Read also Schnebly: First Miami Brewery
Now that Schnebly Miami Brewing Company has officially made the big leap and become Miami's first local craft brewery and the first to distribute its beer to local bars, it is taking the promotion a step further by seeking a model to represent the beer.
Schnebly is searching for a local lady to fill the role of Big Rod Key West Ale Girl. The ideal candidate will fit the retro pin-up-style model.
Anyone who is interested should post a photograph to the Schnebly Miami Brewing Company's Facebook page. The search will close by September 15.
Here are the rules: You must be female (duh!), a Miami-Dade local, 25 or older, and preferably blond, although hair color is not really an issue as long as you look good in a blond wig.
The chosen woman will be used for the brand's advertising, and ideally can stick around and represent the brand at this year's Grovetoberfest.
The model's role is to convey empowerment, says Schnebly's director of marketing, Joe Reyes. "The Big Rod Ale model is a woman who can catch a fish, skin it, grill it, then serve it," he says. "Even though they may not look strong, we want a woman who feels strong."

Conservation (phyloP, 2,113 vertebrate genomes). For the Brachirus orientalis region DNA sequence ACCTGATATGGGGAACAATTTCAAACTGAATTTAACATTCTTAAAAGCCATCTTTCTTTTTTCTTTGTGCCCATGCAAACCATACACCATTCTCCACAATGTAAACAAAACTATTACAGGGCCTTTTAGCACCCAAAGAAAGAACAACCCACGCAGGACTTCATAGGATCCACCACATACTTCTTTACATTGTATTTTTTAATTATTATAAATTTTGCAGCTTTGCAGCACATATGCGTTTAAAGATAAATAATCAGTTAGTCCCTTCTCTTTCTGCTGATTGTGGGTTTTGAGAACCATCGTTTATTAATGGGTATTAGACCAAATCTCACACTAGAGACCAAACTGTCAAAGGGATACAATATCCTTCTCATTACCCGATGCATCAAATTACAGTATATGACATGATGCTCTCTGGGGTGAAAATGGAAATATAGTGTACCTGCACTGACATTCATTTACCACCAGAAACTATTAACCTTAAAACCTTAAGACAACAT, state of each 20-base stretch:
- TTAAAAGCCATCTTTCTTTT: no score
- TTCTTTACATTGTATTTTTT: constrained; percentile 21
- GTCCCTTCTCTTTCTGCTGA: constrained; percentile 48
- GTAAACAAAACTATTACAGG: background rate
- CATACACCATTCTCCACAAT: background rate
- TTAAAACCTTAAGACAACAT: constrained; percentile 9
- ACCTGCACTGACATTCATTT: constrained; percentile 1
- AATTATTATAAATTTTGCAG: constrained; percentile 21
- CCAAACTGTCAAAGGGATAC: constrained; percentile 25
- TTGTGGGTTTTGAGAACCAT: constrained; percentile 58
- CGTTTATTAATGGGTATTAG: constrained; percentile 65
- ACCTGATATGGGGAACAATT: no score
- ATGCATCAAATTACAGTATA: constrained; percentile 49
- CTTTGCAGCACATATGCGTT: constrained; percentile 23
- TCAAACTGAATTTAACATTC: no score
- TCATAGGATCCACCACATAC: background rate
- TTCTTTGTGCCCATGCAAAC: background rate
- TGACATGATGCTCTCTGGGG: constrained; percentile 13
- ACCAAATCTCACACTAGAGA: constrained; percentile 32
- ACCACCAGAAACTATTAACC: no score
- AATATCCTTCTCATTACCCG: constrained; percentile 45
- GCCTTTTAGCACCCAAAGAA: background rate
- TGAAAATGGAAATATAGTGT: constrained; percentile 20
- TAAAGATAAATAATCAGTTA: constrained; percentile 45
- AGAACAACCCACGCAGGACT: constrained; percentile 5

The model will be a throwback to Miami-style pin-up models from the 1950s, deriving inspiration from the HBO series The Magic City, a show reminiscent of Miami more than half a century ago.
The Big Rod Girl will also serve as an inspiration to designers for Schnebly's official tap handle, which will show a girl with a bent fishing rod reeling in a fish. Right now it is just a generic handle.
Schnebly has already commissioned artist Carlos Martinez of Reach Design Company to render the first sketch of the Big Rod Ale Girl. It will depict a voluptuous woman wearing a loose flannel shirt and cut-off denim shorts while grasping a bent fishing rod.
The whole point is to keep it local and with a do-it-yourself mentality -- local models, local artists, and local beer. After all, workers at Schnebly built the brewery's equipment from scratch.
And what about the beer itself? It's a blonde ale, 4.7 percent ABV, with hints of vanilla and caramel and a slightly sweet coconut front end. Coconut in a beer sounds rather off-putting, but the flavor is original and the overall beer taste is still there. It will not disappoint the palate.
Despite Schnebly's reputation for making wines with tropical fruit,
its beer is not fruity, nor will it ever be, because beer is not meant
to be fruity. For a fermented alcoholic beverage made with lots of
fruit, look no further than a Berliner weisse or cider.
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